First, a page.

Telemedicine project tackles hepatitis C virus and substance abuse treatment


A federally funded project in New York that tests the value of telemedicine in treating patients battling substance abuse and hepatitis C virus (HCV) is expanding, following promising results.

Seven opioid treatment programs, comprising 12 locations, are joining the research study, which was launched in 2016 by the State University of New York at Buffalo. It has received a $7 million grant funding from the Patient-Centered Outcomes Research Institute (PCORI). The five-year project aims to compare virtual care with in-person care in using medication assisted treatment (MAT) therapy.

The project focuses on an elusive and undeserved population. Around 5 million people in U.S. are infected by HCV. Large percentage of this population contracts the virus through drug use and as many as 70 percent are classified as chronically infected. In the absence of proper treatment, HCV can lead to liver disease, liver fibrosis, cirrhosis, liver cancer and death.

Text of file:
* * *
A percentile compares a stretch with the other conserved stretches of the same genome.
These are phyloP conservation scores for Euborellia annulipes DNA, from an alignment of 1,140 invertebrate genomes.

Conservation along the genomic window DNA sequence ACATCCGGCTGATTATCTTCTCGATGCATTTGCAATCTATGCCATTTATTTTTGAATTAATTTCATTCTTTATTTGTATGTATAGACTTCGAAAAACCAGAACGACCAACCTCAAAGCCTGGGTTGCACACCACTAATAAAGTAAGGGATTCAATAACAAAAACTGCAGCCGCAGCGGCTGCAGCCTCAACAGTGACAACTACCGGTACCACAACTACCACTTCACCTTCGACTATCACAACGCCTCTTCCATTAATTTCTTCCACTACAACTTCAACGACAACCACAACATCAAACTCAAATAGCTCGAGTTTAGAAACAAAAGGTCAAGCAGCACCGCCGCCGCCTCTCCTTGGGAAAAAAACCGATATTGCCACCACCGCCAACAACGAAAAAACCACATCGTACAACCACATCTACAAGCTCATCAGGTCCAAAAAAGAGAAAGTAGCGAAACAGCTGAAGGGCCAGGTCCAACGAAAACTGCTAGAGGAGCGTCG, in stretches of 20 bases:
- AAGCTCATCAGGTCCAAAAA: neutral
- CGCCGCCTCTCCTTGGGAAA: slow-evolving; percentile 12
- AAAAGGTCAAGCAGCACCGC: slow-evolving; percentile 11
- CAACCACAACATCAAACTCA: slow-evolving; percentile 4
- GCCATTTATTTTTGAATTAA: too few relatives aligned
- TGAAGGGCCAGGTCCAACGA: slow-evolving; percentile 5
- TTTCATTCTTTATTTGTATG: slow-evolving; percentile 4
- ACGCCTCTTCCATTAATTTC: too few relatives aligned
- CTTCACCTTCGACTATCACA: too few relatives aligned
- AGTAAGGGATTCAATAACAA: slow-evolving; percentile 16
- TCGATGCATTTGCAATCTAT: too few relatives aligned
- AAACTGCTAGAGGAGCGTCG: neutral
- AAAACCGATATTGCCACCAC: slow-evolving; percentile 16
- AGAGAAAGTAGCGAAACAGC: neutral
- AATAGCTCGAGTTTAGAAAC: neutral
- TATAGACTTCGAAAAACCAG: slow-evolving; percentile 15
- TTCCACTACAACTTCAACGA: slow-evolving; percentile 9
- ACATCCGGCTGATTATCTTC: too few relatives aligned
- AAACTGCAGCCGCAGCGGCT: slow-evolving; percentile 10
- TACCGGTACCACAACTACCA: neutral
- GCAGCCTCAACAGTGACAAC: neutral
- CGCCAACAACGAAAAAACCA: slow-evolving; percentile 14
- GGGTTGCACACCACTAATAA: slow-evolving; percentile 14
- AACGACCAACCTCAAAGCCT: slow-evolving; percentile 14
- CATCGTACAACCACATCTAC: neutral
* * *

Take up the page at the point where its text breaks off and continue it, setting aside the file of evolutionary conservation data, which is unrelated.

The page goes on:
Currently the treatment for drug users with HCV involves a visit to a methadone clinic, followed by a referral to a liver specialist for continued care. But many patients tend to ignore those referrals, often because they don’t trust the doctors, or they follow through with an appointment but don’t follow a prescribed care plan.

Researchers hope that a video visit arranged at the methadone clinic will improve the level of trust. Thus, boosting patient adherence to a care management plan and clinical outcomes.

Andrew H. Talal, MD, a professor of medicine at the Jacobs School of Medicine and Biomedical Sciences at UB and a physician with UBMD Internal Medicine said that the conventional method of treatment delivery- referral to an offsite location discourages people from initiating or completing the treatment.

Telemedicine removes geography as an obstacle to high-quality specialty care for a common condition among individuals at an OTP. It allows direct interaction between the doctor and a patient. Doctors are also able to administer the new HCV medications together with methadone, which increases medication adherence.”